Art as fulfilment: The use of religion and spirituality in contemporary art

A talk in The Royal Academy of the Art, part of the event programme ‘Does Art connect us?’

The presentation was chaired by the critic Andrew Graham Dixon, Including Marina Warner. Professor Ben Quash and Mariko Mori, and examined how artists and the public might use contemporary art as a means to express and reflect on religion and spirituality.

‘Whether the audience can achieve an emotional or spiritual connection through art? Are they ,m ore likely to visit a museum than a worship? Can we find meaning in the fundamental questions of life through art?’ – Those were some of the questions discussed during this open talk in the RA, welcoming audience really engaged with the topic, as a great number of questions was raised in the end.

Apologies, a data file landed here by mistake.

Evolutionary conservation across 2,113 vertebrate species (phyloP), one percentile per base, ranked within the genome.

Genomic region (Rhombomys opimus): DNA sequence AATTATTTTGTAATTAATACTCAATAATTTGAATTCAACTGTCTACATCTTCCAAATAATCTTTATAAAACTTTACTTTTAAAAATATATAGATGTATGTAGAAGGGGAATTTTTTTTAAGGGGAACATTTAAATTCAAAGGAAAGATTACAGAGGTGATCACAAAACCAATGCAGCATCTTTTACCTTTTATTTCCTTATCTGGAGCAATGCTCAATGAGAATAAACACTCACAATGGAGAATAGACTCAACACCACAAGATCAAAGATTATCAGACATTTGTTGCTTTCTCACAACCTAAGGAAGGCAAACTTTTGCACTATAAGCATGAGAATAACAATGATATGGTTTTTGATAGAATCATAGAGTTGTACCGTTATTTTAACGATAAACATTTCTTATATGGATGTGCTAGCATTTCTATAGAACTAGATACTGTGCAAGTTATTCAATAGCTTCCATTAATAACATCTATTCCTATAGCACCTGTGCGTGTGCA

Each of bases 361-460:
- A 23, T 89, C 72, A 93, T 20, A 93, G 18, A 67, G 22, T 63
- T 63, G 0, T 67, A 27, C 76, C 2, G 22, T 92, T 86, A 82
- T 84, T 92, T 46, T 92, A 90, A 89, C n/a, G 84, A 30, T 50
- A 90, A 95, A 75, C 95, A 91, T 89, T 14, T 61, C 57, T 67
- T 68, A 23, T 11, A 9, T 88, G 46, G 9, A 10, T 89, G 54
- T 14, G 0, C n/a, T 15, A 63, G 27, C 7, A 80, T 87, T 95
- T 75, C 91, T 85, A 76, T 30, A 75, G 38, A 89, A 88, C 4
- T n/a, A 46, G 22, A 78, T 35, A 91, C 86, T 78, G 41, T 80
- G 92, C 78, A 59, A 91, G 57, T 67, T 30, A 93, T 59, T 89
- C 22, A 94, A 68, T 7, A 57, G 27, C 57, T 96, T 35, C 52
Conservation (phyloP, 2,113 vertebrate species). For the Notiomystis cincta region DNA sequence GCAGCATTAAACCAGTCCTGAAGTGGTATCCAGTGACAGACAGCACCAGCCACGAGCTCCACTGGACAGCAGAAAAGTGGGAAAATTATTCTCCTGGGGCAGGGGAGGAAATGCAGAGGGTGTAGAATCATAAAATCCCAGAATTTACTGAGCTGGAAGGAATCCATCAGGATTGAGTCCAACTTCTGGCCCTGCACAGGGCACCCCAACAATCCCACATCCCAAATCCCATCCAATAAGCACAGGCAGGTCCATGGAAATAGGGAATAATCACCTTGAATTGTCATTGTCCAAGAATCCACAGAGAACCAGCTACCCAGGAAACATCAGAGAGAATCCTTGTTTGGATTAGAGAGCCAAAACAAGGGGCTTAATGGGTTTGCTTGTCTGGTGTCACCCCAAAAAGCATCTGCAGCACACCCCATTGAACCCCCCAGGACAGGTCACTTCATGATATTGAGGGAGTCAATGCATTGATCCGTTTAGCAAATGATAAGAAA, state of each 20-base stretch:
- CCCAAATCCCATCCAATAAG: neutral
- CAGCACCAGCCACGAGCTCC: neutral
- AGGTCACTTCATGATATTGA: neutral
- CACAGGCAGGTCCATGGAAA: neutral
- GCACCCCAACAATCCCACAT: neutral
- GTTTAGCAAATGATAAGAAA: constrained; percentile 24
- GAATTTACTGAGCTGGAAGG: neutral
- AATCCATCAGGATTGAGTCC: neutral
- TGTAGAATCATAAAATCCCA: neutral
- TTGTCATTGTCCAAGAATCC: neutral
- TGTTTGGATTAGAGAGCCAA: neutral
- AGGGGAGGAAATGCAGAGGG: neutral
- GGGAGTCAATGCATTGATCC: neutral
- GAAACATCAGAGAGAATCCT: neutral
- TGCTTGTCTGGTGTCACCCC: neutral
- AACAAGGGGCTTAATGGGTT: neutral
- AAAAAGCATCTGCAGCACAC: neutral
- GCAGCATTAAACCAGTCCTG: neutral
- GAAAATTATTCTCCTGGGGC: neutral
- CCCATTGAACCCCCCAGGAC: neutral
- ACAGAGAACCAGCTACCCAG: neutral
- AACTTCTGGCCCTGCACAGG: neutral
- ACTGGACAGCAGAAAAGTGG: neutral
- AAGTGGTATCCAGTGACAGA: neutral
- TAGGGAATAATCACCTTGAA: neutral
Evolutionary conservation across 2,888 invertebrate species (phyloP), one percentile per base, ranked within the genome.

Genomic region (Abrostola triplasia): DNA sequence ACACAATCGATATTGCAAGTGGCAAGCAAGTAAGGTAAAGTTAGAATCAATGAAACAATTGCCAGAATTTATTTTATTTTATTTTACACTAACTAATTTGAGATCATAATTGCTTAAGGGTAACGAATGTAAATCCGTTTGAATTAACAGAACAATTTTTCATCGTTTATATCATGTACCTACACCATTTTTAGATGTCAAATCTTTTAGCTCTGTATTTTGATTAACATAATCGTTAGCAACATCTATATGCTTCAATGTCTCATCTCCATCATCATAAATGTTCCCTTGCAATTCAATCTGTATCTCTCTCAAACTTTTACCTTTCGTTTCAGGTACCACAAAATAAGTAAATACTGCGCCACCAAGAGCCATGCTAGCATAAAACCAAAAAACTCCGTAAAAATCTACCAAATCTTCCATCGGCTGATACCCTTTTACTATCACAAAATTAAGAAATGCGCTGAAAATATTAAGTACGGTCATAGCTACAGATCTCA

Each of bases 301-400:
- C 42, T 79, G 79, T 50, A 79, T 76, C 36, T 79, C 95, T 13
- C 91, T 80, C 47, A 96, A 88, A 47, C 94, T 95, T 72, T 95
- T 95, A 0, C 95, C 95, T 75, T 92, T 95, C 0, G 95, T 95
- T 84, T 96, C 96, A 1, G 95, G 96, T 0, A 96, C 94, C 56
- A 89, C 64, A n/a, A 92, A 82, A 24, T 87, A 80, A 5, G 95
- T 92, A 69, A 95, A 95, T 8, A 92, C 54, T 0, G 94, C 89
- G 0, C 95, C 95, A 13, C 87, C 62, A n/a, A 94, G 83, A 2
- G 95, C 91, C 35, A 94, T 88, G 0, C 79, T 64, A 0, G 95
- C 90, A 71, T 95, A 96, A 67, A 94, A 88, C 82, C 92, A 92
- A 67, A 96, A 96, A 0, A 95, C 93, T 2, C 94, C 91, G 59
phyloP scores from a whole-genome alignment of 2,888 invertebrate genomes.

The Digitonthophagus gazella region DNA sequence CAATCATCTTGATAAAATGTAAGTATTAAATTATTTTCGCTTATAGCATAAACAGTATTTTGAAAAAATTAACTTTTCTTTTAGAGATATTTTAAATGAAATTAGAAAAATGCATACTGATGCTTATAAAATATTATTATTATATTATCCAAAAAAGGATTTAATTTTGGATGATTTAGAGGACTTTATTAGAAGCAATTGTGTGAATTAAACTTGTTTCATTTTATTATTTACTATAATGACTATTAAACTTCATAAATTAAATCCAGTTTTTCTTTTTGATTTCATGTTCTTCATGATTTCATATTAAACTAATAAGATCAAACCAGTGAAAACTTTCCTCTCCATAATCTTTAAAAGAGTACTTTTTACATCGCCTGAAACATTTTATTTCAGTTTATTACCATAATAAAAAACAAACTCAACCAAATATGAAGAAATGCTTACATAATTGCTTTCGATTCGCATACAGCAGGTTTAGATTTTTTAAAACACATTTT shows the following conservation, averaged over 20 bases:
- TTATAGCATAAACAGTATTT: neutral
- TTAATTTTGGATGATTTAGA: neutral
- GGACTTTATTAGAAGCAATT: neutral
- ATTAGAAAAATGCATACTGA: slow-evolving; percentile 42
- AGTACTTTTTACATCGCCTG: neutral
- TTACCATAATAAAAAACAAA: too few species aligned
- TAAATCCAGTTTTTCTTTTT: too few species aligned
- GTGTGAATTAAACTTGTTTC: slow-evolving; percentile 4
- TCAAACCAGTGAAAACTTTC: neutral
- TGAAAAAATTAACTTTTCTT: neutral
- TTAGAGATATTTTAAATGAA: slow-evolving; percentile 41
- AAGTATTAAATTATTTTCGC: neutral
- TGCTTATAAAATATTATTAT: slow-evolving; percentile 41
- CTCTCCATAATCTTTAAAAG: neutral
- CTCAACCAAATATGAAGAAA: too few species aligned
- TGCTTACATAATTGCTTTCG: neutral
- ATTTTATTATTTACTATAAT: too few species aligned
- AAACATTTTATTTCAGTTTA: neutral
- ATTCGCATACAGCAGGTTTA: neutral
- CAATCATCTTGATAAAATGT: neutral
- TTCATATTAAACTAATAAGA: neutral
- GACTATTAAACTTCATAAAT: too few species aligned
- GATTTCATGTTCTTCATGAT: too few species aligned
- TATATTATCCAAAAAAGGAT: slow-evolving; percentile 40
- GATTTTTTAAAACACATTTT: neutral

As I work on projects with psychological and emotional context, this discussion was an important  examination of what is the discourse of thinking in that spiritual direction among broad range of people. Especially in a conversation led by people who are apparently experienced in the field.

I strive to engage the audience with my art work,    especially performance/ installation, through sensitivity end dramatism, therefore it is crucial to me at this stage to investigate and research more about how different groups of people in the society would respond to such interaction.